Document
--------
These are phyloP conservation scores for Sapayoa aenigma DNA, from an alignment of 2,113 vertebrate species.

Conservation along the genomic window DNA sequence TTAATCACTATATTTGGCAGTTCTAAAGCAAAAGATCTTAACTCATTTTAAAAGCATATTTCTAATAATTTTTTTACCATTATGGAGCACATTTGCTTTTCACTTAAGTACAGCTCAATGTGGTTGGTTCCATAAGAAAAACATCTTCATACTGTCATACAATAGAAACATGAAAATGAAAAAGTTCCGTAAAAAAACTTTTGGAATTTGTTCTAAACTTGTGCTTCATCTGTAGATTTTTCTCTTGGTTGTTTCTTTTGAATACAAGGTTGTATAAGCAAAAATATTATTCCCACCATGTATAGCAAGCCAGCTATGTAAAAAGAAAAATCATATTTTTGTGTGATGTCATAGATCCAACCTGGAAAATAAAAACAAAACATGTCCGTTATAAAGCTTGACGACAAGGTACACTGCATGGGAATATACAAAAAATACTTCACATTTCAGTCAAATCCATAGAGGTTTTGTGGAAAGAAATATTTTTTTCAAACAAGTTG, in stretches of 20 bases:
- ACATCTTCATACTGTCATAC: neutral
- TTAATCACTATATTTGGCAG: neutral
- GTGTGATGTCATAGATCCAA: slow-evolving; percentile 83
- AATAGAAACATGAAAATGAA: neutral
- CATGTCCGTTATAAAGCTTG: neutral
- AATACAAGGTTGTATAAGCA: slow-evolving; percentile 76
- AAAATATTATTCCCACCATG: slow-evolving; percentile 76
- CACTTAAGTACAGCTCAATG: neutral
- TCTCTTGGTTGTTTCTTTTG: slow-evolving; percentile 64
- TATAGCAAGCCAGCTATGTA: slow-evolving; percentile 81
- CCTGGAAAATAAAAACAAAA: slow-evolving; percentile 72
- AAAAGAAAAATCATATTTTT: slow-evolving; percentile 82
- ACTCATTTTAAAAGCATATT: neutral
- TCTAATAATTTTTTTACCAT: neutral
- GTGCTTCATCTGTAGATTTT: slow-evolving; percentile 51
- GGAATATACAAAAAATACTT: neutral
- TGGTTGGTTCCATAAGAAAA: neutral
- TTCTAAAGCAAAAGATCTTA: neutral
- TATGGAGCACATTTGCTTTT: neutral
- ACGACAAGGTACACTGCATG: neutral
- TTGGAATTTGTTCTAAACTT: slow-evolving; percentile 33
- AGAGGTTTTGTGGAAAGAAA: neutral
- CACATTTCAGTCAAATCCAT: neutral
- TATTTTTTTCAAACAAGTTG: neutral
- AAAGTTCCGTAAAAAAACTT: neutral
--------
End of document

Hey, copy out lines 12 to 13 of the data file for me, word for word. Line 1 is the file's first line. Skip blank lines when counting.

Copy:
- TATAGCAAGCCAGCTATGTA: slow-evolving; percentile 81
- CCTGGAAAATAAAAACAAAA: slow-evolving; percentile 72